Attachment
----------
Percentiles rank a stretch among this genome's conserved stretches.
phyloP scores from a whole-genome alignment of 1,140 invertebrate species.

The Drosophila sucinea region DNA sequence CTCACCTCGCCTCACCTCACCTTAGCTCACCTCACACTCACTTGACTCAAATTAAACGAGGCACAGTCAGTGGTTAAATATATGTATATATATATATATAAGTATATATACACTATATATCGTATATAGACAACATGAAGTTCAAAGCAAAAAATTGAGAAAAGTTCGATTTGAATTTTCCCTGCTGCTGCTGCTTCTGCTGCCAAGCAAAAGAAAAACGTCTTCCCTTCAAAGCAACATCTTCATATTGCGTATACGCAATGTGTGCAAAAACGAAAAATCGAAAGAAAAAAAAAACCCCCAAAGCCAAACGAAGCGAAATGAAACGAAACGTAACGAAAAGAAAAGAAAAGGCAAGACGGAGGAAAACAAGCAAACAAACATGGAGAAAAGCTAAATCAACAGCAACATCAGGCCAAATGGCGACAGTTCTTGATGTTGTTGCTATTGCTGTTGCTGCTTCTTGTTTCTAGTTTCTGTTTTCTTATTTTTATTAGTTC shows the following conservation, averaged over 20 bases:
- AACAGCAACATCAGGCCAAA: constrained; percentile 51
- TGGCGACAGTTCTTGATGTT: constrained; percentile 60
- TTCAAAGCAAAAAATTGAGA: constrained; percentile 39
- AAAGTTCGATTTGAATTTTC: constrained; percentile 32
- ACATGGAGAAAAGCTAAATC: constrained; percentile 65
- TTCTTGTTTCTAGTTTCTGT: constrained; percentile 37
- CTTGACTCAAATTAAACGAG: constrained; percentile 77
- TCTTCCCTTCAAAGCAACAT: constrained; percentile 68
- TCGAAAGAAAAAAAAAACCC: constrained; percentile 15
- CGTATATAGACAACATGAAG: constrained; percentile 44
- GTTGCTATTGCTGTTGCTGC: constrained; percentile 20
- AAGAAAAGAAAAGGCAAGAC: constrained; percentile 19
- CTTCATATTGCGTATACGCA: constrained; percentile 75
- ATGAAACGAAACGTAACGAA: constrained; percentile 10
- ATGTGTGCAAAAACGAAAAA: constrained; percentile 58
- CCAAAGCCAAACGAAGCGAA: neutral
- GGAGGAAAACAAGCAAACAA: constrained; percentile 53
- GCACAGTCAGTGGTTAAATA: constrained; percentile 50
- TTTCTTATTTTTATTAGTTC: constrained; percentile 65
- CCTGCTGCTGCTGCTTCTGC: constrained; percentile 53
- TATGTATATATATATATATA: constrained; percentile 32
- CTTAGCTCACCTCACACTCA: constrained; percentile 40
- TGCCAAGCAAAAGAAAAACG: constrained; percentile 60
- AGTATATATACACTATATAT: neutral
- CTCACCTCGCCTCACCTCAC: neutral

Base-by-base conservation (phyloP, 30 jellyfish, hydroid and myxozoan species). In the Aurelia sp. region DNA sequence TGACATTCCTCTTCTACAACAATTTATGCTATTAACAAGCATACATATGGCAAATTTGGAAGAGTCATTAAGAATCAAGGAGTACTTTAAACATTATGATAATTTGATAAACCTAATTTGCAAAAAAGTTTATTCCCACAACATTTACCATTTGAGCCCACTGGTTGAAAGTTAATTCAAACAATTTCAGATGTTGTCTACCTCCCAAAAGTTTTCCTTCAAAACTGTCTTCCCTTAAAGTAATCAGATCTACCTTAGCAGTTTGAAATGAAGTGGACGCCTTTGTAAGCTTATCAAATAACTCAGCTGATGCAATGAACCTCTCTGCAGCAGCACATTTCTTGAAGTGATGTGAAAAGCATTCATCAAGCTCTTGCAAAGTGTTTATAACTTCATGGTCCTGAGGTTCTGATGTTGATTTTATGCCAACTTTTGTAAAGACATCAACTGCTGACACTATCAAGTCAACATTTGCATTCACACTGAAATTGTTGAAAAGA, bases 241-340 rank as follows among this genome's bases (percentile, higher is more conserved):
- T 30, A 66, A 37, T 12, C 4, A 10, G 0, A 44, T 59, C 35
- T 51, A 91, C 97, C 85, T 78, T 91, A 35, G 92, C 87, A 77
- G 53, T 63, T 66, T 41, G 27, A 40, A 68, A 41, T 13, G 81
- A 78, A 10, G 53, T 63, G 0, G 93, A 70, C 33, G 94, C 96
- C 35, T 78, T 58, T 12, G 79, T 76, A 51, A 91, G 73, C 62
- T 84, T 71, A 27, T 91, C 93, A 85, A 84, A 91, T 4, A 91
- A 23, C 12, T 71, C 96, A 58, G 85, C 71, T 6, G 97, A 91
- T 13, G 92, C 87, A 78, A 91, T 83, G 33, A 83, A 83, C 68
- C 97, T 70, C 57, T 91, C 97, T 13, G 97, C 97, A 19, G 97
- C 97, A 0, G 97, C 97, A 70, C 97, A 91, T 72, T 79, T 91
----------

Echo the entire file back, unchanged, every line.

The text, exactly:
Percentiles rank a stretch among this genome's conserved stretches.
phyloP scores from a whole-genome alignment of 1,140 invertebrate species.

The Drosophila sucinea region DNA sequence CTCACCTCGCCTCACCTCACCTTAGCTCACCTCACACTCACTTGACTCAAATTAAACGAGGCACAGTCAGTGGTTAAATATATGTATATATATATATATAAGTATATATACACTATATATCGTATATAGACAACATGAAGTTCAAAGCAAAAAATTGAGAAAAGTTCGATTTGAATTTTCCCTGCTGCTGCTGCTTCTGCTGCCAAGCAAAAGAAAAACGTCTTCCCTTCAAAGCAACATCTTCATATTGCGTATACGCAATGTGTGCAAAAACGAAAAATCGAAAGAAAAAAAAAACCCCCAAAGCCAAACGAAGCGAAATGAAACGAAACGTAACGAAAAGAAAAGAAAAGGCAAGACGGAGGAAAACAAGCAAACAAACATGGAGAAAAGCTAAATCAACAGCAACATCAGGCCAAATGGCGACAGTTCTTGATGTTGTTGCTATTGCTGTTGCTGCTTCTTGTTTCTAGTTTCTGTTTTCTTATTTTTATTAGTTC shows the following conservation, averaged over 20 bases:
- AACAGCAACATCAGGCCAAA: constrained; percentile 51
- TGGCGACAGTTCTTGATGTT: constrained; percentile 60
- TTCAAAGCAAAAAATTGAGA: constrained; percentile 39
- AAAGTTCGATTTGAATTTTC: constrained; percentile 32
- ACATGGAGAAAAGCTAAATC: constrained; percentile 65
- TTCTTGTTTCTAGTTTCTGT: constrained; percentile 37
- CTTGACTCAAATTAAACGAG: constrained; percentile 77
- TCTTCCCTTCAAAGCAACAT: constrained; percentile 68
- TCGAAAGAAAAAAAAAACCC: constrained; percentile 15
- CGTATATAGACAACATGAAG: constrained; percentile 44
- GTTGCTATTGCTGTTGCTGC: constrained; percentile 20
- AAGAAAAGAAAAGGCAAGAC: constrained; percentile 19
- CTTCATATTGCGTATACGCA: constrained; percentile 75
- ATGAAACGAAACGTAACGAA: constrained; percentile 10
- ATGTGTGCAAAAACGAAAAA: constrained; percentile 58
- CCAAAGCCAAACGAAGCGAA: neutral
- GGAGGAAAACAAGCAAACAA: constrained; percentile 53
- GCACAGTCAGTGGTTAAATA: constrained; percentile 50
- TTTCTTATTTTTATTAGTTC: constrained; percentile 65
- CCTGCTGCTGCTGCTTCTGC: constrained; percentile 53
- TATGTATATATATATATATA: constrained; percentile 32
- CTTAGCTCACCTCACACTCA: constrained; percentile 40
- TGCCAAGCAAAAGAAAAACG: constrained; percentile 60
- AGTATATATACACTATATAT: neutral
- CTCACCTCGCCTCACCTCAC: neutral

Base-by-base conservation (phyloP, 30 jellyfish, hydroid and myxozoan species). In the Aurelia sp. region DNA sequence TGACATTCCTCTTCTACAACAATTTATGCTATTAACAAGCATACATATGGCAAATTTGGAAGAGTCATTAAGAATCAAGGAGTACTTTAAACATTATGATAATTTGATAAACCTAATTTGCAAAAAAGTTTATTCCCACAACATTTACCATTTGAGCCCACTGGTTGAAAGTTAATTCAAACAATTTCAGATGTTGTCTACCTCCCAAAAGTTTTCCTTCAAAACTGTCTTCCCTTAAAGTAATCAGATCTACCTTAGCAGTTTGAAATGAAGTGGACGCCTTTGTAAGCTTATCAAATAACTCAGCTGATGCAATGAACCTCTCTGCAGCAGCACATTTCTTGAAGTGATGTGAAAAGCATTCATCAAGCTCTTGCAAAGTGTTTATAACTTCATGGTCCTGAGGTTCTGATGTTGATTTTATGCCAACTTTTGTAAAGACATCAACTGCTGACACTATCAAGTCAACATTTGCATTCACACTGAAATTGTTGAAAAGA, bases 241-340 rank as follows among this genome's bases (percentile, higher is more conserved):
- T 30, A 66, A 37, T 12, C 4, A 10, G 0, A 44, T 59, C 35
- T 51, A 91, C 97, C 85, T 78, T 91, A 35, G 92, C 87, A 77
- G 53, T 63, T 66, T 41, G 27, A 40, A 68, A 41, T 13, G 81
- A 78, A 10, G 53, T 63, G 0, G 93, A 70, C 33, G 94, C 96
- C 35, T 78, T 58, T 12, G 79, T 76, A 51, A 91, G 73, C 62
- T 84, T 71, A 27, T 91, C 93, A 85, A 84, A 91, T 4, A 91
- A 23, C 12, T 71, C 96, A 58, G 85, C 71, T 6, G 97, A 91
- T 13, G 92, C 87, A 78, A 91, T 83, G 33, A 83, A 83, C 68
- C 97, T 70, C 57, T 91, C 97, T 13, G 97, C 97, A 19, G 97
- C 97, A 0, G 97, C 97, A 70, C 97, A 91, T 72, T 79, T 91